In my on-going hatred for using Likes and Comments as a measurement for success on Facebook, I came across this great post from Brian Solis. His post, A Facebook Like Does Not Equal an Opt-in, is so spot on I want to hug him.
Brian says, “Likes do not represent the actual size of a community, yet many organizations confuse the overall number with actual audience size.” He is saying you may have 10,000 Fans, but that doesn’t mean you have 10,000 people actively engaged with you and your product or even 10,000 people that even give a crap about you. “Likes represent potential reach. But businesses cannot take or assume satisfaction in these numbers as they’re reflective of the people reached and not the people who could be reached.”
He goes on saying, “Contests, campaigns, gimmicks, while effective in intermittent bursts, are not sustainable nor are they indicative of organic engagement. They generate numbers but not true engagement.” Businesses spend a ton of money on sweepstakes and contests and they say, “We got 300 Likes from this contest!” But really that means nothing. You got 300 people to signup to win the iPad you were giving away, and when they realize your page is boring or something they don’t care about, they will leave.
The problem is businesses base successful (or unsuccessful) outcomes solely on Likes, comments, Retweets and reach. Brian sees these numbers as “raw numbers.” He says, “We must first understand where we are and where we need to be. Developing strategies where cause and effect are the catalysts for performance…”
I think part of the reason businesses put so much emphasis on Likes, comments and Retweets is because it is easy. They are easy to track and easy to identify. It is much harder to identify brand resonance, brand advocacy or brand awareness, but these are the KPIs businesses NEED to identify and use as measurements. Likes and comments won’t cut it. They are just smoke and mirrors because they can hide a poor brand or product when in reality they are suffering or just terrible.
The following are Brian’s KPIs to use to demonstrate progress toward business objectives and priorities:
Jason Falls from Social Media Explorer sat down with eMarketer recently and I love a few of his points about social media. Read the article HERE.
Falls was asked “How do companies measure social media engagement, and how does that affect their social marketing strategy?” Falls responds with the quote of the article: “They think it’s [engagement] something they have to force, but engagement is not a goal, it’s a result.”
A-freaking-men! Engagement is great and wonderful and everything, but it can’t be forced. I hear, “we need to get better engagement for X” and “the engagement for Y is down this week.” Then I am expected to get people “Like” and comment to get “engagement” up. Sure I can throw something up and people will “Like” it and comment on it, but is that what we really want? Do we want fans commenting on something that has nothing to do with the brand just so we can say engagement is up?
The scene in Tommy Boy when Chris Farley and David Spade are trying to sell brake pads to the guy that wants a guarantee on the box. He wants the guarantee on the box because it makes you feel all “warm and fuzzy”.
When we throw up posts just to try and get engagement, we can get engagement and that makes us feel all warm and fuzzy. But really all we are putting up is a “guaranteed” piece of shit that - if we really think about it - does nothing to help the brand.
Think about it, and read this article. It is very good.
I bet you have never heard that communication is important, right? Obviously, communication is very important in personal and professional relationships. But I would like to focus on communication between a manager and a subordinate.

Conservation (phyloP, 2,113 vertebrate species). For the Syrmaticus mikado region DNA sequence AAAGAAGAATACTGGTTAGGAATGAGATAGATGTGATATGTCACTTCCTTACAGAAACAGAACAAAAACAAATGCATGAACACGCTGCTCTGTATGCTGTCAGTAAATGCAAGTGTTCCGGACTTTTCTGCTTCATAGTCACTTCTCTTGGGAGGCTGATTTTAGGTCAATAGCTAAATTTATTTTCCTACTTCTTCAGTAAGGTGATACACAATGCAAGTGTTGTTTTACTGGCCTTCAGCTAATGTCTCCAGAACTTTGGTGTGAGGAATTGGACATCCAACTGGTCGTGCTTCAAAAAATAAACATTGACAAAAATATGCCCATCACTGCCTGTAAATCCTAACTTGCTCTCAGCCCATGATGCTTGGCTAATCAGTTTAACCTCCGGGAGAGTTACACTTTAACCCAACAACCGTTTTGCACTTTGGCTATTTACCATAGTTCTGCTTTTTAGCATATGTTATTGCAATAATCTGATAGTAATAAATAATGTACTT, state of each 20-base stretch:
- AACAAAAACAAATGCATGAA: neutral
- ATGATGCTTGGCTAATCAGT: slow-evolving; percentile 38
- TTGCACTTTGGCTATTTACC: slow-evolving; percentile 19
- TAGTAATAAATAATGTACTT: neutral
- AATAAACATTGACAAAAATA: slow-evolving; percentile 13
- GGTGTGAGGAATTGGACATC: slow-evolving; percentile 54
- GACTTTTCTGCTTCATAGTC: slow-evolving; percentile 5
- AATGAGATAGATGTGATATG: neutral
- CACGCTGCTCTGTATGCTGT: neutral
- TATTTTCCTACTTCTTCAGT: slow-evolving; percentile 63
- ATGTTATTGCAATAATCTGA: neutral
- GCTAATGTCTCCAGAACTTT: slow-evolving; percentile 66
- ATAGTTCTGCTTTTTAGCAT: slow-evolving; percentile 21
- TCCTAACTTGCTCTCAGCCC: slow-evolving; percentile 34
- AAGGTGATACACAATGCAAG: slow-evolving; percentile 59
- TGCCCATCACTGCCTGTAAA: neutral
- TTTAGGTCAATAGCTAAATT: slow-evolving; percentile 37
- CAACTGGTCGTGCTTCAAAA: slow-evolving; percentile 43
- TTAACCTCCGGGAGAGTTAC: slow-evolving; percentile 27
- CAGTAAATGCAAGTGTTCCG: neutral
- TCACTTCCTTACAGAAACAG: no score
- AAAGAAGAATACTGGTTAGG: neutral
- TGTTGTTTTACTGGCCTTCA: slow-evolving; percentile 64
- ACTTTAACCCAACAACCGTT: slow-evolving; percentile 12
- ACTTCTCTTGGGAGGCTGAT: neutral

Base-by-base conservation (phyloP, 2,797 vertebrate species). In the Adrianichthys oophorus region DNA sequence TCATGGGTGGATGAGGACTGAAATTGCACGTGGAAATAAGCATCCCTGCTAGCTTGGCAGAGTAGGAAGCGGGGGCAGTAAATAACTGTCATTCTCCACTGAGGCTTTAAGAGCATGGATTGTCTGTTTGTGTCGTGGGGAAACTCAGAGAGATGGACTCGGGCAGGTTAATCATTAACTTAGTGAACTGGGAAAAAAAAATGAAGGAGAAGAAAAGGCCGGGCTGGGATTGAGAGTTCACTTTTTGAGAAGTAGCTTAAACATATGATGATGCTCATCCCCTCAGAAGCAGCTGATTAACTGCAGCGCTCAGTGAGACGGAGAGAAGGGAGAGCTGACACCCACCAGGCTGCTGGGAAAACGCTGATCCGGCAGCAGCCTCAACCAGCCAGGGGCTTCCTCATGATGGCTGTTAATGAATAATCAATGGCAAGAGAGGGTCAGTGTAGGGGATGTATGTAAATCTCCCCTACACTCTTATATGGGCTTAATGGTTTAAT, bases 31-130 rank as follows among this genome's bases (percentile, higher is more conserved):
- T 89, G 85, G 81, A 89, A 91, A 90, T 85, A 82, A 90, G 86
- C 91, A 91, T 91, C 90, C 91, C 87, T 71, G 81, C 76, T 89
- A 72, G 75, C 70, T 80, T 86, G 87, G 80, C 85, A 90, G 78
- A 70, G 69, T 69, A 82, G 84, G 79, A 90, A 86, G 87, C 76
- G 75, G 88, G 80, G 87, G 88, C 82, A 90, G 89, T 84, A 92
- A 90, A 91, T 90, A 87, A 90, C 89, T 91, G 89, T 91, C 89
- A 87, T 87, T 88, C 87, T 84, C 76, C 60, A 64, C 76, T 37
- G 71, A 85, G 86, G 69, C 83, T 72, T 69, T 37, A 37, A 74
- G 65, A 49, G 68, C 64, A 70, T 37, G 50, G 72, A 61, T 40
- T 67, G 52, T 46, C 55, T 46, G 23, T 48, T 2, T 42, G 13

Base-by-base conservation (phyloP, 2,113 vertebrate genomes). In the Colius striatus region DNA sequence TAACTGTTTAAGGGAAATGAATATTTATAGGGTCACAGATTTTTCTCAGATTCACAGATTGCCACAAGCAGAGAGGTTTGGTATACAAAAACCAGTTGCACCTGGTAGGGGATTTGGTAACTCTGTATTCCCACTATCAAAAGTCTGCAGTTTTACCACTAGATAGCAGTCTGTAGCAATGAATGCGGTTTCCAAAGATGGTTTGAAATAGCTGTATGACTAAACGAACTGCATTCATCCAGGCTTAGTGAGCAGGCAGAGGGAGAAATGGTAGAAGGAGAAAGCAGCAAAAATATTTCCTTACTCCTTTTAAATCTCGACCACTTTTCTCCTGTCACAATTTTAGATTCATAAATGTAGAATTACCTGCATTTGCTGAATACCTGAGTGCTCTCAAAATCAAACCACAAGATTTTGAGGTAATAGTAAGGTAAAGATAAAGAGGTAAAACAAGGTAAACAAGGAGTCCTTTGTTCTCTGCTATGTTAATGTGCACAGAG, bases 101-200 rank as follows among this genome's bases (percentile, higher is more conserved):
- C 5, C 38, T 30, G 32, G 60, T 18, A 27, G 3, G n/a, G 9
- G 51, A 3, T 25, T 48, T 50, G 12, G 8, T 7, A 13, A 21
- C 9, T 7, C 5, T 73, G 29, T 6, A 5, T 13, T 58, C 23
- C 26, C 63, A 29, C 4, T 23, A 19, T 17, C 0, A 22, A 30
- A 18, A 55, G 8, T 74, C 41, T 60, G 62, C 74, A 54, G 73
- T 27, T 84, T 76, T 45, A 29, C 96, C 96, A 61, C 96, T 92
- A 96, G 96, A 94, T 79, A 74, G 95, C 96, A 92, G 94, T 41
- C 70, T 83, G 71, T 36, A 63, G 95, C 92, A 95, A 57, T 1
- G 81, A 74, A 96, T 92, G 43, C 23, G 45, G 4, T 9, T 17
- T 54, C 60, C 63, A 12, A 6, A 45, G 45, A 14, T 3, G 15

Managers do not need to tell their managees everything, but they do need to be as open and honest as possible. When a manager says their “door is always open” or “call me anytime,” the door better be open - without exception and they better answer the phone when it rings.
Mangers have many focuses, but their main focus should be to be there for their employees at all times. Managers need to listen to their employees and help them in any way possible. Managers should always be approachable and should never make a subordinate feel bad for coming to them.
Employees make managers’ jobs easier. What would you do if all your employees quit? Who would do their work? The answer is YOU would. Good employees make life better. Good employees need want to work for you to be good employees. You need to effectively communicate to your employees to keep them wanting to work for you.
This is somewhat another “Duh!” post. Mashable’s article, “Facebook’s Advice to Marketers: Post Stuff About Your Brand" goes into Facebook’s study about what kinds of comments gain better engagement for brands. Facebook says, "When you talk about things related to your brand, you’ll get more engagement." At first thought, that seemed very obvious. But after thinking over it a minute, I think that is good advice.
I post to brands’ Facebook and Twitter pages, and it is hard to post about the brand all the time. It takes a lot of creativity. I think there still should be the “Do you have a case of the Mondays?” posts, but if you are focused on Likes and Comments, you need to post about your brand.
eMarketer reports on research done in November 2011 about how many hours people consume online content. See the article HERE.
The article starts off with a sentence that shouldn’t surprise anyone in the online industry, but it should make them happy to see: “Consumers have demonstrated a voracious appetite for online content that shows no signs of abating.” This kind of makes me want to say, “Well, duh!” but it is great to see data on the topic. The study shows that almost 87% of people spend 11 or more hours consuming online content with 15.1% consuming over 40 hours per week!
I haven’t added my consumption up recently, but, with work included, I would be in that 40+ group. That just boggles my mind. This also proves that there are HUGE opportunities out there in the online space.
How many hours do you spend consuming online content? Which group are you in?